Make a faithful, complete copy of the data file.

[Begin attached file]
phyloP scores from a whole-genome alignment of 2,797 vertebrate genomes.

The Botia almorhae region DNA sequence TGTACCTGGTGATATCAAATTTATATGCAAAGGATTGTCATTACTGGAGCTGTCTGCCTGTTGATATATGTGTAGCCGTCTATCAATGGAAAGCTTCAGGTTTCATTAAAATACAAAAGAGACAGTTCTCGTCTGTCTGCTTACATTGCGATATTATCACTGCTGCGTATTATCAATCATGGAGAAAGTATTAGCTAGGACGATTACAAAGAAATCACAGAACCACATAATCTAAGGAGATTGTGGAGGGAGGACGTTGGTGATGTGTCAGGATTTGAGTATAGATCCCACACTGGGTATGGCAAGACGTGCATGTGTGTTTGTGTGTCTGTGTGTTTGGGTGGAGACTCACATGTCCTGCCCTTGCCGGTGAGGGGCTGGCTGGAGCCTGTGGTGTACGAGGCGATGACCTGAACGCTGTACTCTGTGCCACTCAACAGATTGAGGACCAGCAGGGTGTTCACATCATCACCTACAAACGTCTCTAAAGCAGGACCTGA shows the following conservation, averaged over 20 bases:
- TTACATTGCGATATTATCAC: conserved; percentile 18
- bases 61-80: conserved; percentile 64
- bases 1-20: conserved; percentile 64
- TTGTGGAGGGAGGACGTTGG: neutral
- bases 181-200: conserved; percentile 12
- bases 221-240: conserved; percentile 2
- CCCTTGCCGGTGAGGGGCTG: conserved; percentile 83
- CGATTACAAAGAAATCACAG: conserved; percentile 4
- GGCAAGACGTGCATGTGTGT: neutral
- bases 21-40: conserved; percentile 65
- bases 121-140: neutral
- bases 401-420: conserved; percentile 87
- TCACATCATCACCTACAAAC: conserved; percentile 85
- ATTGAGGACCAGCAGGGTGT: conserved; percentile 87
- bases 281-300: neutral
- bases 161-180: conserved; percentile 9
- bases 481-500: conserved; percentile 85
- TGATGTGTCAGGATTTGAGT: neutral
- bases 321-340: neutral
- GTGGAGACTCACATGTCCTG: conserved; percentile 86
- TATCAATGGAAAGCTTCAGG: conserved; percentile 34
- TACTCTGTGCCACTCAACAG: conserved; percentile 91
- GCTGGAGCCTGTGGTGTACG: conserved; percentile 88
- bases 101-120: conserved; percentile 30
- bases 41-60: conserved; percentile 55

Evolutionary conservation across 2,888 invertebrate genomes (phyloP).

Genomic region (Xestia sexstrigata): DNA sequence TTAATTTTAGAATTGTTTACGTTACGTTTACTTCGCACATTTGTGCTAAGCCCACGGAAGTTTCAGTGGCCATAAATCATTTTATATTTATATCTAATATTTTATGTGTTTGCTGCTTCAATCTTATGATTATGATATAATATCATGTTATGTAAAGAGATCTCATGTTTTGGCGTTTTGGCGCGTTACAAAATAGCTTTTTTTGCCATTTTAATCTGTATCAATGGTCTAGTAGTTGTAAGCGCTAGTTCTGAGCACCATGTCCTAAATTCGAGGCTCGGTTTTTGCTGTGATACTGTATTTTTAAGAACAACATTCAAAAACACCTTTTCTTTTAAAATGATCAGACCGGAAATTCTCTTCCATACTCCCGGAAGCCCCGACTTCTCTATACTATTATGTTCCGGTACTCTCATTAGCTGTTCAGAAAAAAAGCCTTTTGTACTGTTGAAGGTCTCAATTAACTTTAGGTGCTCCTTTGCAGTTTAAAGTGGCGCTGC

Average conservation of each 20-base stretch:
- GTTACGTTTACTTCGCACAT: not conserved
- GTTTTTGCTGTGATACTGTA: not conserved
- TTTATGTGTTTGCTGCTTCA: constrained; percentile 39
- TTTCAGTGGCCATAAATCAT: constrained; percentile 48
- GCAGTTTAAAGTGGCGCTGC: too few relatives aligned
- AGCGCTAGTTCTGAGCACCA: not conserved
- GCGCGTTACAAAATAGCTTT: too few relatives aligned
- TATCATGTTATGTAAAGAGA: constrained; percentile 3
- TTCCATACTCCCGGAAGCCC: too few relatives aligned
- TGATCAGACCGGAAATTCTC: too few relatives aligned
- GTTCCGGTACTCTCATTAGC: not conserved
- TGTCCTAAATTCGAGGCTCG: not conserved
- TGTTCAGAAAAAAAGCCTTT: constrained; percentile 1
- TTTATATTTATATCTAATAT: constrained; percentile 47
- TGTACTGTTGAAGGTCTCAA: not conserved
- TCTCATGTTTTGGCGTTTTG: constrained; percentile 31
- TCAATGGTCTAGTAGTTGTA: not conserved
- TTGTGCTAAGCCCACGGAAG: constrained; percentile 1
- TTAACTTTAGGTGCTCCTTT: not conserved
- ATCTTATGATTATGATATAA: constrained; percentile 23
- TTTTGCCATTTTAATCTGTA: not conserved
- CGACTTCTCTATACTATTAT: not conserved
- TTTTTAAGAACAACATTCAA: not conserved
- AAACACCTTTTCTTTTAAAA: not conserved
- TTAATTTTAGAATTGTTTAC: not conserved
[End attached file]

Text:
phyloP scores from a whole-genome alignment of 2,797 vertebrate genomes.

The Botia almorhae region DNA sequence TGTACCTGGTGATATCAAATTTATATGCAAAGGATTGTCATTACTGGAGCTGTCTGCCTGTTGATATATGTGTAGCCGTCTATCAATGGAAAGCTTCAGGTTTCATTAAAATACAAAAGAGACAGTTCTCGTCTGTCTGCTTACATTGCGATATTATCACTGCTGCGTATTATCAATCATGGAGAAAGTATTAGCTAGGACGATTACAAAGAAATCACAGAACCACATAATCTAAGGAGATTGTGGAGGGAGGACGTTGGTGATGTGTCAGGATTTGAGTATAGATCCCACACTGGGTATGGCAAGACGTGCATGTGTGTTTGTGTGTCTGTGTGTTTGGGTGGAGACTCACATGTCCTGCCCTTGCCGGTGAGGGGCTGGCTGGAGCCTGTGGTGTACGAGGCGATGACCTGAACGCTGTACTCTGTGCCACTCAACAGATTGAGGACCAGCAGGGTGTTCACATCATCACCTACAAACGTCTCTAAAGCAGGACCTGA shows the following conservation, averaged over 20 bases:
- TTACATTGCGATATTATCAC: conserved; percentile 18
- bases 61-80: conserved; percentile 64
- bases 1-20: conserved; percentile 64
- TTGTGGAGGGAGGACGTTGG: neutral
- bases 181-200: conserved; percentile 12
- bases 221-240: conserved; percentile 2
- CCCTTGCCGGTGAGGGGCTG: conserved; percentile 83
- CGATTACAAAGAAATCACAG: conserved; percentile 4
- GGCAAGACGTGCATGTGTGT: neutral
- bases 21-40: conserved; percentile 65
- bases 121-140: neutral
- bases 401-420: conserved; percentile 87
- TCACATCATCACCTACAAAC: conserved; percentile 85
- ATTGAGGACCAGCAGGGTGT: conserved; percentile 87
- bases 281-300: neutral
- bases 161-180: conserved; percentile 9
- bases 481-500: conserved; percentile 85
- TGATGTGTCAGGATTTGAGT: neutral
- bases 321-340: neutral
- GTGGAGACTCACATGTCCTG: conserved; percentile 86
- TATCAATGGAAAGCTTCAGG: conserved; percentile 34
- TACTCTGTGCCACTCAACAG: conserved; percentile 91
- GCTGGAGCCTGTGGTGTACG: conserved; percentile 88
- bases 101-120: conserved; percentile 30
- bases 41-60: conserved; percentile 55

Evolutionary conservation across 2,888 invertebrate genomes (phyloP).

Genomic region (Xestia sexstrigata): DNA sequence TTAATTTTAGAATTGTTTACGTTACGTTTACTTCGCACATTTGTGCTAAGCCCACGGAAGTTTCAGTGGCCATAAATCATTTTATATTTATATCTAATATTTTATGTGTTTGCTGCTTCAATCTTATGATTATGATATAATATCATGTTATGTAAAGAGATCTCATGTTTTGGCGTTTTGGCGCGTTACAAAATAGCTTTTTTTGCCATTTTAATCTGTATCAATGGTCTAGTAGTTGTAAGCGCTAGTTCTGAGCACCATGTCCTAAATTCGAGGCTCGGTTTTTGCTGTGATACTGTATTTTTAAGAACAACATTCAAAAACACCTTTTCTTTTAAAATGATCAGACCGGAAATTCTCTTCCATACTCCCGGAAGCCCCGACTTCTCTATACTATTATGTTCCGGTACTCTCATTAGCTGTTCAGAAAAAAAGCCTTTTGTACTGTTGAAGGTCTCAATTAACTTTAGGTGCTCCTTTGCAGTTTAAAGTGGCGCTGC

Average conservation of each 20-base stretch:
- GTTACGTTTACTTCGCACAT: not conserved
- GTTTTTGCTGTGATACTGTA: not conserved
- TTTATGTGTTTGCTGCTTCA: constrained; percentile 39
- TTTCAGTGGCCATAAATCAT: constrained; percentile 48
- GCAGTTTAAAGTGGCGCTGC: too few relatives aligned
- AGCGCTAGTTCTGAGCACCA: not conserved
- GCGCGTTACAAAATAGCTTT: too few relatives aligned
- TATCATGTTATGTAAAGAGA: constrained; percentile 3
- TTCCATACTCCCGGAAGCCC: too few relatives aligned
- TGATCAGACCGGAAATTCTC: too few relatives aligned
- GTTCCGGTACTCTCATTAGC: not conserved
- TGTCCTAAATTCGAGGCTCG: not conserved
- TGTTCAGAAAAAAAGCCTTT: constrained; percentile 1
- TTTATATTTATATCTAATAT: constrained; percentile 47
- TGTACTGTTGAAGGTCTCAA: not conserved
- TCTCATGTTTTGGCGTTTTG: constrained; percentile 31
- TCAATGGTCTAGTAGTTGTA: not conserved
- TTGTGCTAAGCCCACGGAAG: constrained; percentile 1
- TTAACTTTAGGTGCTCCTTT: not conserved
- ATCTTATGATTATGATATAA: constrained; percentile 23
- TTTTGCCATTTTAATCTGTA: not conserved
- CGACTTCTCTATACTATTAT: not conserved
- TTTTTAAGAACAACATTCAA: not conserved
- AAACACCTTTTCTTTTAAAA: not conserved
- TTAATTTTAGAATTGTTTAC: not conserved